I wasn’t quite sure where to file this blog, as it crosses the lines between film and music, and recently released film and a blast from the past. But like so many other things at Watch Yo Mouth, it defies definition, and just is. So I’ll let it be and you can read it.
In light of my recent trip to Ireland and in honor of my still-Guinness-laden liver and happily-ringing ears, I wanted to take a moment to suggest two great but lesser-known films filled with Irish music. They’re available periodically on Netflix, and they’re truly films to sit down and have a pint with. Both are refreshingly un-Hollywood, devoid of the fairy-tale ending, big name actors and special effects. Neither film is concerned with a dramatic, last second saving of the world. These films are about everyday musicians, their everyday hard work, their successes, their failures, their love and lust, and the laughs they share. Both will leave you singing (another reason to watch with a pint in hand- my singing only gets better… Read: louder and more accepted the more myself and everyone else in the room consumes), and both will leave you looking for the soundtracks.
The first of my recommendations is The Commitments.
Directed by Alan Parker and released in 1991, The Commitments follows the story of “the world’s hardest working band.” Set in Dublin far before the Celtic Tiger, it is the story of Jimmy Rabbitte, a man determined to assemble the greatest band to play soul music in Ireland. Collecting colorful musicians, with language equally as colorful (the movie runs 113 minutes, and the word “fuck” is used 145 times, and yes I’ve counted), Jimmy fights to get practice space, to get musical instruments out of hock, to land gigs, to keep the talented but high-tempered vocalist Deco at relative peace with the rest of the band, and to land a record deal. Through all of the laughs and language, there is a gritty purity about the music that is both saddening and inspiring. And the ending: to paraphrase Joey “the lips” Fagan, the ending is “poetry, not predictable,” which I suppose is why it’s in this blog and is not the popular Hollywood blockbuster. Check out the trailer below:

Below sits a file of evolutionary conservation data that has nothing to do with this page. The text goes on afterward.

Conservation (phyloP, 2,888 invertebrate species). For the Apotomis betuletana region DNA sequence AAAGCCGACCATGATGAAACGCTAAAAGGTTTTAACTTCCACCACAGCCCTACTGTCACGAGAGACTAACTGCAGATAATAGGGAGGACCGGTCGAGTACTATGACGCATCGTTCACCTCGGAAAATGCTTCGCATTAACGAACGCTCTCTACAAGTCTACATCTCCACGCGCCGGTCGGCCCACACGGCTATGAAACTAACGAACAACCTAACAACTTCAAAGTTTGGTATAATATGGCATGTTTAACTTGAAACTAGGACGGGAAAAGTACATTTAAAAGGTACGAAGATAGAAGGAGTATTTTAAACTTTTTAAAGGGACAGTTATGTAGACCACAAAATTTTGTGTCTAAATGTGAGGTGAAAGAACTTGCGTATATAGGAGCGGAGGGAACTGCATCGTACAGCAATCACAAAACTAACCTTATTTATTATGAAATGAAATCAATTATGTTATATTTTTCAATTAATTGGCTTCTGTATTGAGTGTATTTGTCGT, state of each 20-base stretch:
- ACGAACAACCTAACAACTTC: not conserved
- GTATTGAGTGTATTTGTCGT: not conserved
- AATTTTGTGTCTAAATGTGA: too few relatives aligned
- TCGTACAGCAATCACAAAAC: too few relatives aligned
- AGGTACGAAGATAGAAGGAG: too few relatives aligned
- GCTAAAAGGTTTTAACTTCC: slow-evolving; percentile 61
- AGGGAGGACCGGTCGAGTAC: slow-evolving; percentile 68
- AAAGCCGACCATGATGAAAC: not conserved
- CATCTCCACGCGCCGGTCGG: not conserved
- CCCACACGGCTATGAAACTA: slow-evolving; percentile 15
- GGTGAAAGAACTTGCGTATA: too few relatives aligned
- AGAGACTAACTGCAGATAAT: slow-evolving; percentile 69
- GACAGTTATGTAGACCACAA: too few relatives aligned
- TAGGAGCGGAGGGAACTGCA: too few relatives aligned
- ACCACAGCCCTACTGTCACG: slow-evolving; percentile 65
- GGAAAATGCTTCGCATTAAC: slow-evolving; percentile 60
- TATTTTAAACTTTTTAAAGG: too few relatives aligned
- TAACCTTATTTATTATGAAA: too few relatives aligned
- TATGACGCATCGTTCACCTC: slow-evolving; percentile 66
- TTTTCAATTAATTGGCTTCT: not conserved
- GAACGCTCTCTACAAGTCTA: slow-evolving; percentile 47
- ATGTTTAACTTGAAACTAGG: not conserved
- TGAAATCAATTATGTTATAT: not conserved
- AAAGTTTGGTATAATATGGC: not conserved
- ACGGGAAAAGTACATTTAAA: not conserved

So next movie night you’re planning, try something new, let the music and the movie “grab you by the balls and lift you above the shite.”
And as a fun musical trivia side-note, look for the kid on the skateboard outside of Jimmy Rabbitte’s window towards the beginning of the film. He is the boy used for the cover shots of U2′s albums “Boy” (1980) and “War” (1983).
The second of my suggestions is Once.
Directed by John Carney and again set in Dublin, this 2006 film is less raucous than The Commitments, but just as delightfully unpredictable and perhaps even more poetic. Featuring the vocal talents of Glen Hansard of The Frames (look up “Lay Me Down”) as the “guy,” and Marketa Irglova as “the girl,” this film follows the unlikely relationship of a broken-hearted street-entertainer from Dublin and an immigrant as they write and eventually record their own music.
Again, this is the story of the everyday, not the Never Say Never of Justin Bieber or the inevitable Taylor Swift movie, and how the everyday can become extraordinary.
Perhaps it is because I am not an incredibly talented musician myself, and I don’t get to experience this on a daily basis, but there is something very powerful in the scene when the guy and the girl, having met only minutes before, walk into a music shop and sit down to a piano to make truly beautiful music. Check it out below:
It speaks to the power of human creativity, and the genuine human connection that it forges between two strangers. It is so simple and so everyday yet so important; it brushes the dust off of everyday life. Again, with an ending more poetry than predictable, Once is worth a watch.
Thanks for the read, and please, take some time out of your day or night to watch these films. At the end of a long day, there can be nothing better than sitting down to watch a truly great movie. Enjoy!